U.S. #1469 commemorates the 75th anniversary of the American Osteopathic Association, which Dr. Still founded in 1897.
The American Osteopathic Association founded
On April 19, 1897, the American Osteopathic Association was formed.
Dr. Andrew Still created the practice of osteopathic medicine. Dr. Still had helped found Baker University, the first four-year university in Kansas. He also served as hospital steward during the Civil War.
When Dr. Still lost three of his children to spinal meningitis in 1864, he became dissatisfied with the crude medical methods of the day. At the time, many of the medicines, surgeries, and other treatments often caused more harm than good. Dangerous medicines and unsanitary surgical practices often led to more deaths than cures.
Dr. Still began to look for a better way to treat patients. He looked into several alternative treatments including hydropathy, diet, bonesetting, and magnetic healing. He found that these treatments had fewer severe side effects and began to envision a new “rational medical therapy” that would center around the manipulation of the musculoskeletal system, surgery, and less dependence on drugs.
From these ideas, Dr. Still established what he called osteopathy, an alternative medical practice that focuses on the manipulation of muscle tissue and bones. The name comes from the Greek words osteon (bone) and pathos (sensitive to or responding to). It was Dr. Still’s belief that by treating the musculoskeletal system, doctors could treat a number of diseases and prevent them from suffering some of the severe side effects of drugs.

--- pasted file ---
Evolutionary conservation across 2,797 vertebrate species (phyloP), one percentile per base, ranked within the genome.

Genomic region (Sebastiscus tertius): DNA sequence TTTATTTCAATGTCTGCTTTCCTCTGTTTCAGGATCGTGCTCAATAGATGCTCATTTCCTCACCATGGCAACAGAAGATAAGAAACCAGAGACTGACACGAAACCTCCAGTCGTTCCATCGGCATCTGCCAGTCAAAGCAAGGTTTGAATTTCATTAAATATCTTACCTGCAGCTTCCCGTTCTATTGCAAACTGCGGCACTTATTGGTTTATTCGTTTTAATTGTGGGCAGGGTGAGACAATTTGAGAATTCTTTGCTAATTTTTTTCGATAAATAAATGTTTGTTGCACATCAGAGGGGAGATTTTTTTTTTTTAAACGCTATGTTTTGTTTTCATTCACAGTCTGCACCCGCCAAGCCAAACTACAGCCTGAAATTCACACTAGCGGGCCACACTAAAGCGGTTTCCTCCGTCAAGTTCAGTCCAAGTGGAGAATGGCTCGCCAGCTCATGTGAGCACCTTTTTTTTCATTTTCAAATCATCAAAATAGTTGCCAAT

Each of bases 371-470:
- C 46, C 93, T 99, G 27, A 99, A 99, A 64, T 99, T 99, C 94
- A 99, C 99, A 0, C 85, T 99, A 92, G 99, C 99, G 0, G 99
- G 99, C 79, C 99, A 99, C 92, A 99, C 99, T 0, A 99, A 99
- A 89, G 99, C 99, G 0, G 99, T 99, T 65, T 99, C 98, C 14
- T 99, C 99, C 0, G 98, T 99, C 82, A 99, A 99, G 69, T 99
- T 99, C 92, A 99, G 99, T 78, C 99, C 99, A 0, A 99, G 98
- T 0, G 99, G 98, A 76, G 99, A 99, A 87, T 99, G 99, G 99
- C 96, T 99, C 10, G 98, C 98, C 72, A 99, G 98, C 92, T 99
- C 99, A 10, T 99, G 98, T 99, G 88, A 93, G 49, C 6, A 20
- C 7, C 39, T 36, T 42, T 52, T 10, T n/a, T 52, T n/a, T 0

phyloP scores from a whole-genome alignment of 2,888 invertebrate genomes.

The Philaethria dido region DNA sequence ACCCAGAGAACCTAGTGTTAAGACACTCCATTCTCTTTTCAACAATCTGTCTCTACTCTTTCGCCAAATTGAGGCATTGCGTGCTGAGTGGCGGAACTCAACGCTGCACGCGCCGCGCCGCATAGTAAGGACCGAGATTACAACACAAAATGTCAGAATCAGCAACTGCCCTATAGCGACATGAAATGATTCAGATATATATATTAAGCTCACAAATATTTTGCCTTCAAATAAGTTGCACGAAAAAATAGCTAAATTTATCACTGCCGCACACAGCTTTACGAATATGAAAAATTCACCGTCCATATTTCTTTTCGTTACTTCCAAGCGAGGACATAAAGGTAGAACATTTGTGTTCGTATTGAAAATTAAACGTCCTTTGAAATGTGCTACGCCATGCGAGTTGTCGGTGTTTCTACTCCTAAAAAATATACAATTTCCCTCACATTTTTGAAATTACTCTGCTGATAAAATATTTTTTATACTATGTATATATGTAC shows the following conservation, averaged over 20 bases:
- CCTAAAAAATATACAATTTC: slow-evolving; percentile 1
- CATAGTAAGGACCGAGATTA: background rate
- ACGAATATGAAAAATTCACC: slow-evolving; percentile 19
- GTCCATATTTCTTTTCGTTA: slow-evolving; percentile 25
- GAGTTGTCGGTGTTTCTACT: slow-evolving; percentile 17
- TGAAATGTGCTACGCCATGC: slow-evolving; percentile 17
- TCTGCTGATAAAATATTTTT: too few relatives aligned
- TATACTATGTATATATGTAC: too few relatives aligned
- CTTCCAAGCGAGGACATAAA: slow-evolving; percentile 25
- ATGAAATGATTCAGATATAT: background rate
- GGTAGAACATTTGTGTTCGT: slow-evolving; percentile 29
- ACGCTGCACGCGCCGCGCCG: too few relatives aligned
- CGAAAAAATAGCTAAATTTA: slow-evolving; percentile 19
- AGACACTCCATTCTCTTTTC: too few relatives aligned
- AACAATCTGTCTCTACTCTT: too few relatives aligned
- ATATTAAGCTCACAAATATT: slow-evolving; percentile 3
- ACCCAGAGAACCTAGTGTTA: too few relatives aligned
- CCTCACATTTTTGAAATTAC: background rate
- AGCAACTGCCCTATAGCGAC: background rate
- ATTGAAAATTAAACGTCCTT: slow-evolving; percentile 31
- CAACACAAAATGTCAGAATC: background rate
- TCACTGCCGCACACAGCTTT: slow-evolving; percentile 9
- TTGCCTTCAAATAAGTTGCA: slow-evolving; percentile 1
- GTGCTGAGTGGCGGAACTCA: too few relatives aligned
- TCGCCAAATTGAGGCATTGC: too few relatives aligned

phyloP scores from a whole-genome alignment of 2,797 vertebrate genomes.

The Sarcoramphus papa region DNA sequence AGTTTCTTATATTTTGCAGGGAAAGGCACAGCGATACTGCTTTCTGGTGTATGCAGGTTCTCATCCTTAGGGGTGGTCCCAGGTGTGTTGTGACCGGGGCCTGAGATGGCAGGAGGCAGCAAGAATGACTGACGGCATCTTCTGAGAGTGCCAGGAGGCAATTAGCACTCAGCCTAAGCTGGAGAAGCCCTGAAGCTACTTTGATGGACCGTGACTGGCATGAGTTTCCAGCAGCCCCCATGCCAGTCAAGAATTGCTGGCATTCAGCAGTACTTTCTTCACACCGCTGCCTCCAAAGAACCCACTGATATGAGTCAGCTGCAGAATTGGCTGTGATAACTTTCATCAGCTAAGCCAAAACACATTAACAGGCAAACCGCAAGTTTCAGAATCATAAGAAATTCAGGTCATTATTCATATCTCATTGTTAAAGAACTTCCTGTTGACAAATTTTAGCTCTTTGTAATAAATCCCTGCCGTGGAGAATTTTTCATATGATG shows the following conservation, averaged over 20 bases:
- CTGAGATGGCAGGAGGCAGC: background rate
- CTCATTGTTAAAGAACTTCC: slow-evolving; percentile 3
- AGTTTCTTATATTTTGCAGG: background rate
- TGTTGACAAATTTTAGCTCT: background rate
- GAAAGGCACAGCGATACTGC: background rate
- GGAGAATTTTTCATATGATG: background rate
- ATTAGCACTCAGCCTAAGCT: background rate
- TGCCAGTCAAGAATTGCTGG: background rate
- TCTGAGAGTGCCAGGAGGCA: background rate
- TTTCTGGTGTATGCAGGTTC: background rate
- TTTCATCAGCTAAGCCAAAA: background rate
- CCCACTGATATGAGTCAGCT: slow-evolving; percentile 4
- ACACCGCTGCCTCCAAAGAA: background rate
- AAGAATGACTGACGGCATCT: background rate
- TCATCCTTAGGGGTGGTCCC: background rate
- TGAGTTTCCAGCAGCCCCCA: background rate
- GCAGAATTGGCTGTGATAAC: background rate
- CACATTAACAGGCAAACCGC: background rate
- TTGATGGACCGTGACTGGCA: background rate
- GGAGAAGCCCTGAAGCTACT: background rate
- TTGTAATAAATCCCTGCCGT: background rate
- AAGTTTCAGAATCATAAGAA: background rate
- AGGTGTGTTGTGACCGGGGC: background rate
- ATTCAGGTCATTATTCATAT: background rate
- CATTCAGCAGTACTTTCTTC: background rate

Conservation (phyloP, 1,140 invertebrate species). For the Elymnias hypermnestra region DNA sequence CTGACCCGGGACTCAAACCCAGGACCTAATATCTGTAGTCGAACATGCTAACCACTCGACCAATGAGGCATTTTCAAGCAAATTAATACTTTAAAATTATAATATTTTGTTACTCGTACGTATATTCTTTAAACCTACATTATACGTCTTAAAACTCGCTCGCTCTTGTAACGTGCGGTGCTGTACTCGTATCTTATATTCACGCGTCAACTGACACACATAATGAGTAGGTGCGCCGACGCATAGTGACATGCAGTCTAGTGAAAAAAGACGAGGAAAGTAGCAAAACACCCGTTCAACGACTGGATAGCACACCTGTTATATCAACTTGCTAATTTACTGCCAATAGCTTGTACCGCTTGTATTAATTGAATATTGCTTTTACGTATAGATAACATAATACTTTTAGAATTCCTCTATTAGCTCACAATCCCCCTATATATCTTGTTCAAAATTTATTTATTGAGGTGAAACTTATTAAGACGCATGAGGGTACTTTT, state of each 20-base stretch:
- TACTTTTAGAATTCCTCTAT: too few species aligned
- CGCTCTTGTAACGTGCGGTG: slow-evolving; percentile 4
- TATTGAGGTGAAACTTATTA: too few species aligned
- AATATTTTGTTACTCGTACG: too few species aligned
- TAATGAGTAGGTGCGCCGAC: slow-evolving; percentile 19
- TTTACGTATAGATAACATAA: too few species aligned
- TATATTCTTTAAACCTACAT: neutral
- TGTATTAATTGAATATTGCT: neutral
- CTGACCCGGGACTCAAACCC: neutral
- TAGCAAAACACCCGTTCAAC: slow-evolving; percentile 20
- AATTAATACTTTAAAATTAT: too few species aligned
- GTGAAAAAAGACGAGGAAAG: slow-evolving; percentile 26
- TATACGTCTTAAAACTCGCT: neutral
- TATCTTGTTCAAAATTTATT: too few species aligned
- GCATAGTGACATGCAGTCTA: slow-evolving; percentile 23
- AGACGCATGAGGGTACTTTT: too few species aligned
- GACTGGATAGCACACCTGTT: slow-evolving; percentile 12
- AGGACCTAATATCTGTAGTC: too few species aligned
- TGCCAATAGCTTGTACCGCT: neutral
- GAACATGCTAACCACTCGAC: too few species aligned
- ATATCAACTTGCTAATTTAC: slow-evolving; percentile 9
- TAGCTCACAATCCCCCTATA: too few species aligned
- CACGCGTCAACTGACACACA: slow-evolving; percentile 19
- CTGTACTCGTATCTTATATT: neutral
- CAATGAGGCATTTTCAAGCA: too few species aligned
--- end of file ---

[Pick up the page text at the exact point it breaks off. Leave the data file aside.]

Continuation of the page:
Also known as the locomotor system, the musculoskeletal system is an organ system that provides the human body with form, support, stability and movement. It is made up of bones, muscles, cartilage, tendons, ligaments, joints, and connective tissue that supports and binds the tissues and organs together.
In 1892, Dr. Still founded the American School of Osteopathy (today called A.T. Still University), the first such school devoted to osteopathy. Five years later, 16 students from this school held their first meeting to establish a national organization. They held their first annual meeting on April 19, 1897, in Kirksville, Missouri, the date celebrated as the founding of the American Osteopathic Association (AOA). At the time, they called themselves the America Association for the Advancement of Osteopathy (they adopted the current name in 1901). During that first meeting, the AOA also declared that Dr. Still was an honorary member, “by virtue of his unique position as founder of osteopathy.”
In 1901, the AOA began publishing its own scientific journal. In the 1950s, the AOA was recognized as the official accrediting body for osteopathic medical education by the US Department of Health, Education, and Welfare. Now headquartered in Chicago, Illinois, the AOA has over 145,000 members in the US, though the practice of osteopathy has spread to countries around the world.